I often see these two, passing by the window of the bookstore – the dad and the little girl. On their way to the bakery on Saturday mornings for a morning glory muffin. Sometimes just the dad, racing to meet his carpoolies. When he's not in a rush he taps the glass, and I let out a majestic yawn. He likes that. The kid loves it. She'll squeal, or hide her face in her dad's chest. I can hear her through the glass. Kitty, she'd exclaim back in the day, but lately she says Hi, Dos. She knows my name. Her dad must have taught her that trick. Once they came through the door and she touched my nose. I wasn't so keen on that.
Friday evening they stop by, and I hop from the counter by the cash register and meet them at the window. Looks like a pleasant night out there, really too warm for this time of year. The dad's wearing a different jacket, a nice one, and a black flat cap. Not his usual grubby toque and parka combo. The little girl has her pink winter coat on, speckled with tiny white hearts. Her hat with the chinstrap. A neck-warmer.
Something's a little off with her tonight – I don't think either of them realize it. I squeeze through the tchotchkes and get right up to the glass and blink. I could let out a majestic yawn, bare my fangs, but she might get too excited for her own good. Dad's trying to get a rise out of her. He points at me. He grabs her arm and waves it. Hi, Dos, he says, hoping she'll do the same. But her eyes glaze. She tucks into his neck.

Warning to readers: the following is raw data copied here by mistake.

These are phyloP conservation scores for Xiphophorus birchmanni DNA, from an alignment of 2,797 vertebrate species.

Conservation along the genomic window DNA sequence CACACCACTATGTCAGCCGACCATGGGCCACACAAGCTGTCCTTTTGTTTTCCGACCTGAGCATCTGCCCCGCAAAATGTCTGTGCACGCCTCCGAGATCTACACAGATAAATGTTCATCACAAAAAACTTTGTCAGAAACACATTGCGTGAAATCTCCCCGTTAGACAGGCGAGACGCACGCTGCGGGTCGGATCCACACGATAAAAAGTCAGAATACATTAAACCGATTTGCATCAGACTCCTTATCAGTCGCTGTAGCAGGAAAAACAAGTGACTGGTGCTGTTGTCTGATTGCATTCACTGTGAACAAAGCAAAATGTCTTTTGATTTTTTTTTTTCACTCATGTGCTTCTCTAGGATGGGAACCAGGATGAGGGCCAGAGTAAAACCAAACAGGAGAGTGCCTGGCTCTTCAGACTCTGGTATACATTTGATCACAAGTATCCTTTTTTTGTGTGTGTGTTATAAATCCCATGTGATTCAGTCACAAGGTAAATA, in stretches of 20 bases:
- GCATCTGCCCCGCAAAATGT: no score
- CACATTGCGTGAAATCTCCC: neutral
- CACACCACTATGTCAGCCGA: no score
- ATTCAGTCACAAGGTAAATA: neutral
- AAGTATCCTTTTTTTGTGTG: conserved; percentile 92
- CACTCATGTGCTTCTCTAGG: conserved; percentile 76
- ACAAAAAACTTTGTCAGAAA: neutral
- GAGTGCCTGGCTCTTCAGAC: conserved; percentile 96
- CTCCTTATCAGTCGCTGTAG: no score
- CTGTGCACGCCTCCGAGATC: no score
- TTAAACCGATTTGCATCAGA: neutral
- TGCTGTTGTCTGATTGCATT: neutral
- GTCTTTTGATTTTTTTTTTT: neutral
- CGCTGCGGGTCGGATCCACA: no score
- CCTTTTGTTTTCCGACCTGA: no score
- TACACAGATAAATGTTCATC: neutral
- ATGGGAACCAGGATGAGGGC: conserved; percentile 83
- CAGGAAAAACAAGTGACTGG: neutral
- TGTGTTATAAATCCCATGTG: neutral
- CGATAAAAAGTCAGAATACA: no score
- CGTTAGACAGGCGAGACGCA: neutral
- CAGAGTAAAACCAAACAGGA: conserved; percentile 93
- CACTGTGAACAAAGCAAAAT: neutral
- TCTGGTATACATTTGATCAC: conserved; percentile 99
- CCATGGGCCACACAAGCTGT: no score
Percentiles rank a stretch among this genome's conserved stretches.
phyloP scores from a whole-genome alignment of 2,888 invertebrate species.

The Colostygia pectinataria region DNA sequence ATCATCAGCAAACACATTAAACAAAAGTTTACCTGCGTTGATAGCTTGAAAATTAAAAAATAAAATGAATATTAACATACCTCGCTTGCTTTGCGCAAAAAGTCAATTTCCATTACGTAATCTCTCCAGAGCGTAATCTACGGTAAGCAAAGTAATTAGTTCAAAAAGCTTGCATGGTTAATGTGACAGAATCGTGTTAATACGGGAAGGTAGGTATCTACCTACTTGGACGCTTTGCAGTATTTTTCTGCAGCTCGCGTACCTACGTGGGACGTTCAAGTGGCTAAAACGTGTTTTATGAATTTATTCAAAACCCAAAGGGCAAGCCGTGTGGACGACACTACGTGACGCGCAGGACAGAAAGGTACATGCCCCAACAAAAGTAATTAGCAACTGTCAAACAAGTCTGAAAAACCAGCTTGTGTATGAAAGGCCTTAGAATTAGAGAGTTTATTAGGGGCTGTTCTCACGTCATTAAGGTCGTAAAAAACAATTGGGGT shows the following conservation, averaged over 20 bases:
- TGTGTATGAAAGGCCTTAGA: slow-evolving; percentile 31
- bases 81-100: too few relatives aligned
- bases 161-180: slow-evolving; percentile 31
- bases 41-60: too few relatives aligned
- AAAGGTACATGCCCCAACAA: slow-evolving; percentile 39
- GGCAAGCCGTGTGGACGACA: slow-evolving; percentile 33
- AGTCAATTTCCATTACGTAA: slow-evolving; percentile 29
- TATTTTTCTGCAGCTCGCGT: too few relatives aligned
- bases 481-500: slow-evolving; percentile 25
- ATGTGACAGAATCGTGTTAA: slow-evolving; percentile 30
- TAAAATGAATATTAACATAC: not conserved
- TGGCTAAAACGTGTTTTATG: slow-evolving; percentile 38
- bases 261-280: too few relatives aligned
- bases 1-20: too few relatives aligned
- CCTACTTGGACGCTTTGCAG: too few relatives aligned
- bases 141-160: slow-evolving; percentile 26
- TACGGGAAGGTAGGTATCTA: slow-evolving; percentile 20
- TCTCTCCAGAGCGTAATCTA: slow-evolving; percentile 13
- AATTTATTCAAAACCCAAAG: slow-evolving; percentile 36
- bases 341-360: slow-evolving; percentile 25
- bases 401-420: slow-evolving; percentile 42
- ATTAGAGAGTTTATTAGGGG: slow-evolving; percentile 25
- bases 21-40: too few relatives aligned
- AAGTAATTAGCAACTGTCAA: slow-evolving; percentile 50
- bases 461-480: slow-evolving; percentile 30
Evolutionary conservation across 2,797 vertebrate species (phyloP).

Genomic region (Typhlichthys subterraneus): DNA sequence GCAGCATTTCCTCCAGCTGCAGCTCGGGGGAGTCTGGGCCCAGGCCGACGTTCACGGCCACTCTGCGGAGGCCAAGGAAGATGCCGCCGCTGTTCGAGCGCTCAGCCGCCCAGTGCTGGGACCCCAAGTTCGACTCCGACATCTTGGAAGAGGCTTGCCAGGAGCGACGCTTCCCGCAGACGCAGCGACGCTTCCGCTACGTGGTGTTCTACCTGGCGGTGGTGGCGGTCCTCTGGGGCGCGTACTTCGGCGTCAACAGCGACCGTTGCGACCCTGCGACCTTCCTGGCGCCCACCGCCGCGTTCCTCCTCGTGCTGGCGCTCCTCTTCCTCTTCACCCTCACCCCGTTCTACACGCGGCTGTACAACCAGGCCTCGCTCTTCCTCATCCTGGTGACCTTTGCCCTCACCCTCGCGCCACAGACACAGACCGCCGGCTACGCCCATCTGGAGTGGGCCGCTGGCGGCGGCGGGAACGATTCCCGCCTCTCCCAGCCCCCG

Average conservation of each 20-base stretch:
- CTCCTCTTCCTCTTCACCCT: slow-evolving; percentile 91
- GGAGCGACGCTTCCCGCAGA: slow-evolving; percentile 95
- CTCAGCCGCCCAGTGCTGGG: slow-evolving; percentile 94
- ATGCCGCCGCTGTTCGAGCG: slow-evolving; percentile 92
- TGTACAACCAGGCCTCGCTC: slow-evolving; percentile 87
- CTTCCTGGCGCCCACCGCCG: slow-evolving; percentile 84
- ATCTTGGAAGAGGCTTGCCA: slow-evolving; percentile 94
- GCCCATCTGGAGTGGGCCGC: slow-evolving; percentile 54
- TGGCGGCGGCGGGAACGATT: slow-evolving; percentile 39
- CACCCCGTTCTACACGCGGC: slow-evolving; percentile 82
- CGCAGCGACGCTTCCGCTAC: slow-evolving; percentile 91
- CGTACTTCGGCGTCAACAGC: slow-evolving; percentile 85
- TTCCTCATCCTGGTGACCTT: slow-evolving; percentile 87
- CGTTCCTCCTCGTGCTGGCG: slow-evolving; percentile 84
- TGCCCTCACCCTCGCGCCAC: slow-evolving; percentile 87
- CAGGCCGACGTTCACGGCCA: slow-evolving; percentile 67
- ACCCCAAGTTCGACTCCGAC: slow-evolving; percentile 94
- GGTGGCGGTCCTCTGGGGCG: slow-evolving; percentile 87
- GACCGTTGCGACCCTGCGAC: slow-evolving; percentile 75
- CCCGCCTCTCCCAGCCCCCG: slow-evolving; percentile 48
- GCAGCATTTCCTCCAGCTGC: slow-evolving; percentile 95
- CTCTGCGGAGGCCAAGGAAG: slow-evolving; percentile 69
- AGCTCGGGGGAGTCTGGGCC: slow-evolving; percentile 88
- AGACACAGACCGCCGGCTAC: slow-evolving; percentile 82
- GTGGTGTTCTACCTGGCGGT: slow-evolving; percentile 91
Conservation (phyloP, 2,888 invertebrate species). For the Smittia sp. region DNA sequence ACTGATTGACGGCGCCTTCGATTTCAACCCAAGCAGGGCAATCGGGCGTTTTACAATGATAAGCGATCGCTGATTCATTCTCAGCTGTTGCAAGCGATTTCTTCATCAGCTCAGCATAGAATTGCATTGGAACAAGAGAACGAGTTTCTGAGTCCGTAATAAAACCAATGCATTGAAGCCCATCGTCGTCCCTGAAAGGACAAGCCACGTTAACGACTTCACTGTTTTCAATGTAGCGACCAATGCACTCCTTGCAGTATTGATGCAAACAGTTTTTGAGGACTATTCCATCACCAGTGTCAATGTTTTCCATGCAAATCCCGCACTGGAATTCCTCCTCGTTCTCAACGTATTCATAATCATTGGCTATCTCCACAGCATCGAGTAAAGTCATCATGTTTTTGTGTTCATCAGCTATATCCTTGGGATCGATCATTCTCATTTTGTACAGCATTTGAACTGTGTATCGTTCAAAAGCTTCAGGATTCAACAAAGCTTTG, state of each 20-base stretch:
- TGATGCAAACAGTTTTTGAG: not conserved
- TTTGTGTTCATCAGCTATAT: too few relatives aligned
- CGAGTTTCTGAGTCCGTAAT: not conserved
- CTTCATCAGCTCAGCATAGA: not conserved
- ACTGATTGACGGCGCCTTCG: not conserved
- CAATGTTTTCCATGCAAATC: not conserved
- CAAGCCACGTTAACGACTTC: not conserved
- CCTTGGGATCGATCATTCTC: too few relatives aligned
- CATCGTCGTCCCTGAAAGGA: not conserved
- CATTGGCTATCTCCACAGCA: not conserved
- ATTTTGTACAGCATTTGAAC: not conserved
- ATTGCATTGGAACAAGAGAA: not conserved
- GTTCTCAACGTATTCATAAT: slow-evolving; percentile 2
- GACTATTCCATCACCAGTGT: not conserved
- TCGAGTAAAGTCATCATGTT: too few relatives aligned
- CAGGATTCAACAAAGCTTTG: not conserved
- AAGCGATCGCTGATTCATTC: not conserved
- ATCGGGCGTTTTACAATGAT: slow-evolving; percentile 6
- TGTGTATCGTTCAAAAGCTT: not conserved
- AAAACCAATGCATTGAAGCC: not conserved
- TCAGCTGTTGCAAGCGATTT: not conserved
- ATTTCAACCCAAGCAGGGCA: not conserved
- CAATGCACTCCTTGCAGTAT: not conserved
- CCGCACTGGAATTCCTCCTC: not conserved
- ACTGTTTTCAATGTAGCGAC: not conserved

He should get her home. I think he's enjoying the hug, or what he thinks is a hug. He gives her a little boost, securing her in the crook of his arm. She looks at me. Poor thing, I think. She lets loose a torrent of barf, down the front of her coat. Beige stuff. Looks like muffins and apple pie filling. Dad's eyes balloon, but neither of them make a sound. It keeps coming, and coming. On both their coats now, and their pants. They should get moving. It's a block or so to their house, but dad's feet won't work. My stars, it isn't stopping. Someone passes by. They face me to hide the spectacle. Dad looks around. Looks like he has his wits back. About time. They bolt, and veer sharply into the back lane.